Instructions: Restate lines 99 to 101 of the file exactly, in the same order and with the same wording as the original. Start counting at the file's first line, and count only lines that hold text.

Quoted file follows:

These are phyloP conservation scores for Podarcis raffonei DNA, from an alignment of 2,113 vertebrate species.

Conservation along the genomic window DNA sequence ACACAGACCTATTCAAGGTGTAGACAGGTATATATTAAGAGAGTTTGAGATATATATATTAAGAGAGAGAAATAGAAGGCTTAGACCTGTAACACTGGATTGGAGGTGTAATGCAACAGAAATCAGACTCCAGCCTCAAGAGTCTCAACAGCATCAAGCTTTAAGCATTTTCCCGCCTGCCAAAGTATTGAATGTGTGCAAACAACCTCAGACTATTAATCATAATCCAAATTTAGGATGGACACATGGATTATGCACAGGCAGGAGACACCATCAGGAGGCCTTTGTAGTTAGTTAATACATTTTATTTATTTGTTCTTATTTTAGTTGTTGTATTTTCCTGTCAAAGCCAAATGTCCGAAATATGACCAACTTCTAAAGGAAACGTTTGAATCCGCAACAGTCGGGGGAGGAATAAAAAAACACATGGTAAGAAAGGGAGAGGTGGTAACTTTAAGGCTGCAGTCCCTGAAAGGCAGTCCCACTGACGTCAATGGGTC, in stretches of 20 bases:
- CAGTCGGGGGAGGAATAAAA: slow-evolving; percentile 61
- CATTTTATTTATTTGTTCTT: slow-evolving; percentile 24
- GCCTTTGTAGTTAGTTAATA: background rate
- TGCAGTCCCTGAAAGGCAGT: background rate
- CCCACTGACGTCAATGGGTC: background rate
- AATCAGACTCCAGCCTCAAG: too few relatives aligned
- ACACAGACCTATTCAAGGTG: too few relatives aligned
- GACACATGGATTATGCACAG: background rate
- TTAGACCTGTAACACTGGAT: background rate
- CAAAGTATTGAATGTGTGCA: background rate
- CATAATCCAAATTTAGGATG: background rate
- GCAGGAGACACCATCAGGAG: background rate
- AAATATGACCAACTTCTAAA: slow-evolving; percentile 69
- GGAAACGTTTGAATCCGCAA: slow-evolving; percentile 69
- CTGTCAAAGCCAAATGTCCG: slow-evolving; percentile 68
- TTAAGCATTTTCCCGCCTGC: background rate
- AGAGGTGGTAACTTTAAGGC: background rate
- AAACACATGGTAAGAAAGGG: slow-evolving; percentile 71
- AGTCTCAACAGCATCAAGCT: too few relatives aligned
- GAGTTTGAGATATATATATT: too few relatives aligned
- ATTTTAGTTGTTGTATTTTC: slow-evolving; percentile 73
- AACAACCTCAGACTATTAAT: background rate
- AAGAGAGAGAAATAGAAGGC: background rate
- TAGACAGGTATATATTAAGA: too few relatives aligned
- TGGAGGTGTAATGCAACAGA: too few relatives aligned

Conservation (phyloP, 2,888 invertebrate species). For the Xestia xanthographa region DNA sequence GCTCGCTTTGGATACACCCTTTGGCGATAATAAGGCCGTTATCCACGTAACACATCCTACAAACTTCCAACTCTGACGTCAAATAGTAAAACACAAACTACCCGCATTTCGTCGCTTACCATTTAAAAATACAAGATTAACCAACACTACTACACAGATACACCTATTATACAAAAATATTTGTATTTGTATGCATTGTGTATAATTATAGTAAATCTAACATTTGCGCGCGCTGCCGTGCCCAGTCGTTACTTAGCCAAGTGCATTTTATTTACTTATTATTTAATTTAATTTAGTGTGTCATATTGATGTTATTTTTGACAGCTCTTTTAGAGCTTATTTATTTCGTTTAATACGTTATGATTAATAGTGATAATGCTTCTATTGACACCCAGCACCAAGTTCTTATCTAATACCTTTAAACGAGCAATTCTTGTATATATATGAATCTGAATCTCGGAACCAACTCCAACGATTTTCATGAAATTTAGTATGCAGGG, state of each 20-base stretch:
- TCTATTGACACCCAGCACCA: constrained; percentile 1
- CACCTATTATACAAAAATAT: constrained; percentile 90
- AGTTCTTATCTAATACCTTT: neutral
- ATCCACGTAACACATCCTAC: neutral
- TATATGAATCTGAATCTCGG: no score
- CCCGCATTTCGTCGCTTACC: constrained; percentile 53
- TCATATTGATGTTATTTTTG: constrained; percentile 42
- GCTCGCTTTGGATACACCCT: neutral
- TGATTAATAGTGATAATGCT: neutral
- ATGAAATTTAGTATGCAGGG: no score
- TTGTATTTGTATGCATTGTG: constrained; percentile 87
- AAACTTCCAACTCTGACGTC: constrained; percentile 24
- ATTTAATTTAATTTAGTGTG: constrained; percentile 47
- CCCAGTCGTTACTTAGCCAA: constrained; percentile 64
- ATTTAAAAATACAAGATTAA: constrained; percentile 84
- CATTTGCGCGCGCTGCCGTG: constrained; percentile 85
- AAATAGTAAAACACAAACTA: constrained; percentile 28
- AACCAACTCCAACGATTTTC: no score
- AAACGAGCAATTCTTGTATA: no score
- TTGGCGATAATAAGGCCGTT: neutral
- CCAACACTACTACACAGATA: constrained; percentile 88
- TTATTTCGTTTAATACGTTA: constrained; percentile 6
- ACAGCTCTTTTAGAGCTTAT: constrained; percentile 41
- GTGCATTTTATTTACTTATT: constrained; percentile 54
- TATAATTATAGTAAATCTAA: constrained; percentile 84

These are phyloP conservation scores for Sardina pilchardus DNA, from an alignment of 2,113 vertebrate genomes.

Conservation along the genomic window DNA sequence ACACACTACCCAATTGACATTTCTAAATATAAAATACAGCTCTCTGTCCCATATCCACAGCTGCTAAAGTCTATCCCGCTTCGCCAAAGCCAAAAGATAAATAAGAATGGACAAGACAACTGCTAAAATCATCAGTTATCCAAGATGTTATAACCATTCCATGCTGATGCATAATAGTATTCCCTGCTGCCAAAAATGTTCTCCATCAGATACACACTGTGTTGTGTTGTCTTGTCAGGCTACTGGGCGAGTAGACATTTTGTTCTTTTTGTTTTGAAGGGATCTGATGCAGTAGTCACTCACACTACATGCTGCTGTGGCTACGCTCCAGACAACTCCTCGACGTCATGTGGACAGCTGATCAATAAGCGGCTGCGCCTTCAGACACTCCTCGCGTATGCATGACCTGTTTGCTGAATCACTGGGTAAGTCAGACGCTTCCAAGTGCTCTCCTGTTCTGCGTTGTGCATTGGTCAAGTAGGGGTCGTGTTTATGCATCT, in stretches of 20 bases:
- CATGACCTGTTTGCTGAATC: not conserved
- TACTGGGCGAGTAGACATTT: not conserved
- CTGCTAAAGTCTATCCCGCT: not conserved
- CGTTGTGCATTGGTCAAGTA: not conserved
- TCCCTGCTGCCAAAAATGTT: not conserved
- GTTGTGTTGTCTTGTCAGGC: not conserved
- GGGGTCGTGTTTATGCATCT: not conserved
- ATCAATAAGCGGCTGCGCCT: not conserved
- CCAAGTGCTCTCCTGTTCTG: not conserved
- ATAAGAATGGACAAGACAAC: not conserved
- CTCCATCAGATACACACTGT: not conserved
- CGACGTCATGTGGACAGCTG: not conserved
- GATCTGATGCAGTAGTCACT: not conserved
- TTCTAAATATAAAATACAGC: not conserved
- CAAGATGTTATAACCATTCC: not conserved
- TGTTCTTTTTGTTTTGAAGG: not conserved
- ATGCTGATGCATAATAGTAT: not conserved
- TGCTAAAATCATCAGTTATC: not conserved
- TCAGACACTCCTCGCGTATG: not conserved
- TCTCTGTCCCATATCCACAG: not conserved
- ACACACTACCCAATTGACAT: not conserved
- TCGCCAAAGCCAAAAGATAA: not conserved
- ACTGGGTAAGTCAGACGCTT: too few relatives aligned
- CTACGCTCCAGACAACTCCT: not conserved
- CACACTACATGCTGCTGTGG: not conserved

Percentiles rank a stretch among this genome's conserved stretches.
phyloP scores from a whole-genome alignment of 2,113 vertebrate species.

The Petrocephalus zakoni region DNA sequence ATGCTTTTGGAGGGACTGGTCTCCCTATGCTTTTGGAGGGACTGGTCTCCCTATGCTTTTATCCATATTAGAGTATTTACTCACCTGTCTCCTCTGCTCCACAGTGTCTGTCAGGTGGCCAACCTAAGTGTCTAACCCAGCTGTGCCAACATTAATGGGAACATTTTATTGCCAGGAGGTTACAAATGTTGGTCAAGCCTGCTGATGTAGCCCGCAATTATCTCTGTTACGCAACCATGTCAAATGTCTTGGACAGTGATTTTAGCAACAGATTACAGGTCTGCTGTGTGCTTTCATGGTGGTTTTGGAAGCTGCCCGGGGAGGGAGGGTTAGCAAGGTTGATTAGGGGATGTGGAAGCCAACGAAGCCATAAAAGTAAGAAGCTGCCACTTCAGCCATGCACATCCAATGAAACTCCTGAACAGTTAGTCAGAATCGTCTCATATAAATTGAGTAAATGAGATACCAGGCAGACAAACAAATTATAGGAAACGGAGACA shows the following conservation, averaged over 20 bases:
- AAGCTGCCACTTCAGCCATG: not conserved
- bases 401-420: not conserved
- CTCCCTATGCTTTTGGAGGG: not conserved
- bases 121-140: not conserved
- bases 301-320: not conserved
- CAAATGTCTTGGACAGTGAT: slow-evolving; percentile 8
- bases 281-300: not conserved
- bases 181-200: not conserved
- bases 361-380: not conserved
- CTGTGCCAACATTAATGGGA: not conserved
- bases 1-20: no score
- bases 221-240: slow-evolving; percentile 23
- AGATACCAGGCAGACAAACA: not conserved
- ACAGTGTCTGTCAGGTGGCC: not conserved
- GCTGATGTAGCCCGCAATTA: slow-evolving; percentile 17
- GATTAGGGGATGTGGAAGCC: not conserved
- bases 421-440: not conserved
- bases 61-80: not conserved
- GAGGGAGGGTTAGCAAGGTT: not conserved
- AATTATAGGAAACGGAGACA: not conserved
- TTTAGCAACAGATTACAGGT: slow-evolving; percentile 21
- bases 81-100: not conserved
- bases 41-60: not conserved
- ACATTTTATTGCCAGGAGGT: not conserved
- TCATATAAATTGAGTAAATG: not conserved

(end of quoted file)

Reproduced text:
- GATTAGGGGATGTGGAAGCC: not conserved
- bases 421-440: not conserved
- bases 61-80: not conserved